Archive for January, 2009

A Criminal is a Criminal

January 31, 2009


I often derive bitter amusement from what Erwin James of The Guardian calls the hypocrisy of prison barbarism. I am also perplexed when I hear people who profess to be ‘tough on crime’ defending the right of prisoners to mete out vengeance whenever they see fit.  The advocates of media fuelled prisoner-on-prisoner ‘justice’ seem to forget that prisoners declaring themselves judge, jury and executioner have committed crimes too.  Many of them have children. Where are their children now? And what are they doing? These people don’t know because they are in prison. They committed crimes in the full knowledge that there was a strong possibility that they might be convicted and incarcerated and that, as a result of this, their children would be deprived of a parent. They themselves brought children into the world and then abandoned them. Are such people really in a position to judge the parenting skills of others? 

We are told that convicted prisoners hate nothing more than ‘child killers’, implying that there are victims who have reached an age at which it becomes acceptable to harm them. The men responsible for the killing of Rhys Jones aren’t branded ‘child killers’ although that is exactly what they are. It is worth remembering that Rhys was only a couple of years older than Shannon Matthews and yet there is no indication that they are facing reprisals in jail. One of the accused commented, ‘All this fuss over a kid.’ No. Only some kids. It’s amazing what a difference a couple of years can make.


January 25, 2009

Hard Edged

Variations on a Theme

January 24, 2009



January 24, 2009

innocence defiled

And so the latter day Moll Flanders also known as Karen Matthews has been sentenced.  What she did was wrong.  I’ve never disputed that but is what she did really worse that this?

It gets worse: ‘He said: “Only four of these assailants would probably have been convicted – six had to be let go.’  And it wasn’t even headline news. It was tucked away on the inside pages of tabloids and broadsheets. It was an afterthought.  Will the perpetrators of this truly evil crime spend their time in gaol fearing for their lives as Karen Matthews is?  Have their fellow prisoners expressed animosity towards them?  Is there a price on their heads?  And, above all, where is the public outrage in this case?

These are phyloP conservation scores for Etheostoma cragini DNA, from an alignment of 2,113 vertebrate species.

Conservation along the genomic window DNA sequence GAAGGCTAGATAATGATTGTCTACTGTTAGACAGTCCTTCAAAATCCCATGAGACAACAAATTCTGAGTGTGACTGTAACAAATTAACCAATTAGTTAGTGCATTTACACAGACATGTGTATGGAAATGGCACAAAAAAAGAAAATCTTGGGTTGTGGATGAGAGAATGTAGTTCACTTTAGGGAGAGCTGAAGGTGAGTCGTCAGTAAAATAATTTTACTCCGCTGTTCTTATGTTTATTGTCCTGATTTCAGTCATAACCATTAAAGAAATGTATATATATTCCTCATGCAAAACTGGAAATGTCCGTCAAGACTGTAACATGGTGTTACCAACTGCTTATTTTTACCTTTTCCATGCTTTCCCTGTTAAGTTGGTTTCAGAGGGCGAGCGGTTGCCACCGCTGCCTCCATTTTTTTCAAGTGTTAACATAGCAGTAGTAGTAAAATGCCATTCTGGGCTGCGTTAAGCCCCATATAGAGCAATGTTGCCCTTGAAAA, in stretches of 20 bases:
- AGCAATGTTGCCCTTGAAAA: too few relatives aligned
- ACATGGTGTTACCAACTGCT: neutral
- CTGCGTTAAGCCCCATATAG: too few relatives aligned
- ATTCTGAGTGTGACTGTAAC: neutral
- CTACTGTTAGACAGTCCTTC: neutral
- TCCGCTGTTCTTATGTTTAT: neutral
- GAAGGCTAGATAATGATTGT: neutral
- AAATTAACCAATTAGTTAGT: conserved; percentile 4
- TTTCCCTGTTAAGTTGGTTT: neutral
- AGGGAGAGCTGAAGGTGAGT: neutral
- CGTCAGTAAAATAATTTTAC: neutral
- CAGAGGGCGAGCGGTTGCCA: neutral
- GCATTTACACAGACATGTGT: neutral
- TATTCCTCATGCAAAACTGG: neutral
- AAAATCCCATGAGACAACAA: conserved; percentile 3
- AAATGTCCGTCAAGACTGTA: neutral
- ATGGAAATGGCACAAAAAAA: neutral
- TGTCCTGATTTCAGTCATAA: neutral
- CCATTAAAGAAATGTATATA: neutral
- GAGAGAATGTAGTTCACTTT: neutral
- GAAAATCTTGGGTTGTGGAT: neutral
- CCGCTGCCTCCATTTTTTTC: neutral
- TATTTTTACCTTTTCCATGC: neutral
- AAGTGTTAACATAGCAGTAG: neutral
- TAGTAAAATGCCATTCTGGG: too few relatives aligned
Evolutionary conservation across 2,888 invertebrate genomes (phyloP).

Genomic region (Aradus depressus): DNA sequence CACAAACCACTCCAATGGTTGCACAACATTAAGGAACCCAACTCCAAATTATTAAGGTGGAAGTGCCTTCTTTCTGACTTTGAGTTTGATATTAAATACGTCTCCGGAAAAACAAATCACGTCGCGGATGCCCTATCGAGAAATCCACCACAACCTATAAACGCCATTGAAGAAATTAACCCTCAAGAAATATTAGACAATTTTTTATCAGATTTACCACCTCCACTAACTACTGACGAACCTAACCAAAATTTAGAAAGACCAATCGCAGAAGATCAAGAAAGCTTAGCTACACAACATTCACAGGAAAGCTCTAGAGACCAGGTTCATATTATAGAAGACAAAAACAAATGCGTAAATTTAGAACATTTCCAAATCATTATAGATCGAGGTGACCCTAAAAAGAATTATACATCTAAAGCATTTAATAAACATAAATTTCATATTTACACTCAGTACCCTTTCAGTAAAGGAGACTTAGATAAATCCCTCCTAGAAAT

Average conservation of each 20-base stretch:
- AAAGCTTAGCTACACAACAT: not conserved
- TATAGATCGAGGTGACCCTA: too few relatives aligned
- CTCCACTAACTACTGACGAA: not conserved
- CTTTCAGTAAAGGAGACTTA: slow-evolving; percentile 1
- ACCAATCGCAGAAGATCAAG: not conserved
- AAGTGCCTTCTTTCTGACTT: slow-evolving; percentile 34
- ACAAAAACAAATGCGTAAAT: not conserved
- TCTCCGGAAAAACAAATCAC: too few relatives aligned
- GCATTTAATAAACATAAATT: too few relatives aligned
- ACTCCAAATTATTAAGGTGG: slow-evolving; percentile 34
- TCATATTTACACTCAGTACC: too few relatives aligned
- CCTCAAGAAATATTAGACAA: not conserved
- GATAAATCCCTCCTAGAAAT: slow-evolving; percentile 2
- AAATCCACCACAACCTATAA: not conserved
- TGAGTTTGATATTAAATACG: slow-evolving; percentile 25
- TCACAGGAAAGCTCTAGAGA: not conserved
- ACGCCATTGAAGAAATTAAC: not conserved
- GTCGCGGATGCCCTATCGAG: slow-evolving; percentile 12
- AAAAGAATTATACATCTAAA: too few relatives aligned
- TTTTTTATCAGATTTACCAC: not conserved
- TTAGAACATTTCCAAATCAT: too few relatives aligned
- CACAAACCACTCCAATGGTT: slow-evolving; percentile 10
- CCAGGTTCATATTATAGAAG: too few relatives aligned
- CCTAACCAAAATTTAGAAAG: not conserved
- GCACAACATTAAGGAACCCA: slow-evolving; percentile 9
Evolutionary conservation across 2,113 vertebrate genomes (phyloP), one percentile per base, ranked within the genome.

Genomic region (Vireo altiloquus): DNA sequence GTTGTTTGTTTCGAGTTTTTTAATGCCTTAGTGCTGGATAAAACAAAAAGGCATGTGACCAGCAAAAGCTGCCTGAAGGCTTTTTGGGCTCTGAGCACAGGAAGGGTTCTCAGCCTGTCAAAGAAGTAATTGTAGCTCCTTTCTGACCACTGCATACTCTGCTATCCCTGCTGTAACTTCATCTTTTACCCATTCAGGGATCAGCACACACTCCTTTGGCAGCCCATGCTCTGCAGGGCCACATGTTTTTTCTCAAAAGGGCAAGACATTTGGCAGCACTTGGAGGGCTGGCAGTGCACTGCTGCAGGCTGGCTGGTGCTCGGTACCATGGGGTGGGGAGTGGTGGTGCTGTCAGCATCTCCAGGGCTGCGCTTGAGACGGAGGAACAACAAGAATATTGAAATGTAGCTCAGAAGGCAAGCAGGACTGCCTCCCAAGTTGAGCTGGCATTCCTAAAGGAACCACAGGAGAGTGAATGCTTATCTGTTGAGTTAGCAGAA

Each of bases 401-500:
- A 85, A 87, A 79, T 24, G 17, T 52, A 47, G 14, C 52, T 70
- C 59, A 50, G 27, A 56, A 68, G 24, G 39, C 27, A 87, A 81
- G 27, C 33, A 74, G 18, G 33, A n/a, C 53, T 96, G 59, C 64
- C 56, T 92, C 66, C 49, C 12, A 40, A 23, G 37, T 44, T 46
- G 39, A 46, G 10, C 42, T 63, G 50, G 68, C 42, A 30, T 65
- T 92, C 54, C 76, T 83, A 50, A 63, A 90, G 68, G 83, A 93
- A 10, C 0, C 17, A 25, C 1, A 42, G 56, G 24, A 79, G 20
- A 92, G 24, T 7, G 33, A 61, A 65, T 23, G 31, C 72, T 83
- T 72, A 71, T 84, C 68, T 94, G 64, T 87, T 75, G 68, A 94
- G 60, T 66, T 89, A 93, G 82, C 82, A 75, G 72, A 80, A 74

Addendum: From The Guardian: ‘Rogel McMorris, 18, now living in Stockwell, south London, was jailed for nine years for rape and grievous bodily harm.  Jason Brew, 19, from Tottenham, was jailed for six years and Hector Muaimba, 20, from Walthamstow, was given eight years for rape and robbery. Stephen Bigby, who was charged with rape, was stabbed to death in a gang fight in Oxford Street before he could face trial.’  Pitiful.  Quite pitiful.  I wonder if Sun readers will protest on the streets for this young woman.  I wonder if Daily Mail readers will be writing indignant letters to their MPs on her behalf.  Probably not.  We inhabit a strange and seriously fucked-up world.  And no one will ask them why because no one ever does.

Anatomy of Hope

January 22, 2009

In Bloom

Vacuous Bimbo Extraordinaire

January 18, 2009

Cheap Hotel

I have just found out who Yasmin Alibhai-Brown’s mate Liz Jones is. She is the fashion editor and columnist for The Daily Mail. She used to worship at the Altar of the Cult of Thinness and, if she is involved in the fashion industry, she still does. She is a former anorectic and used to be editor of Marie Claire, a magazine that also worships at the Altar of the Cult of Thinness. No doubt she passed on her ‘wisdom’ to any vulnerable young woman foolish enough to purchase that magazine. She doesn’t seem like the kind of person who spends a good deal of time in ‘Working Men’s Clubs’ watching ‘working men’ ‘swigging beer’: ‘Responding to beer-swilling blokes in Wibsey Working Men’s Club, in Bradford, who said on television that they had lost their place as the backbone of the nation because Asians were overtaking them, she wrote: “A snail with special needs would overtake this lot … It is patronising and not remotely useful to treat the white working class as though they are all helpless, giant toddlers in need of conservation.’

I cannot find any evidence that Ms. Jones is of ‘working class stock’. I’m willing to bet that the working men she expresses such contempt for have contributed more to society that she ever will. I wonder how many young women’s lives have been destroyed as a result of the tyranny of slenderness promoted by the magazines she has worked for. She clearly doesn’t believe young women are ‘in need of conservation’ either.

I once called Polly Hudson of The Daily Mirror ‘Vacuous Bimbo Extraordinaire‘. Well, sorry Polly love, you’ve just been usurped. Step up to the stage, Ms. Jones, to accept your new title.

Addendum: I’ve found out why Nobby is called ‘Nobby’!  Good old Wikipedia:

Flawed Reasoning

January 17, 2009



For me the most disturbing facet of the human experience is that suffering does not always engender a capacity for empathy.  Another thing that baffles me is the unwillingness of many to view their fellow human beings as individuals, precious within themselves, rather than as clones of other members of whatever group they belong to.  The articles I cited in this post contain examples of such flawed thinking.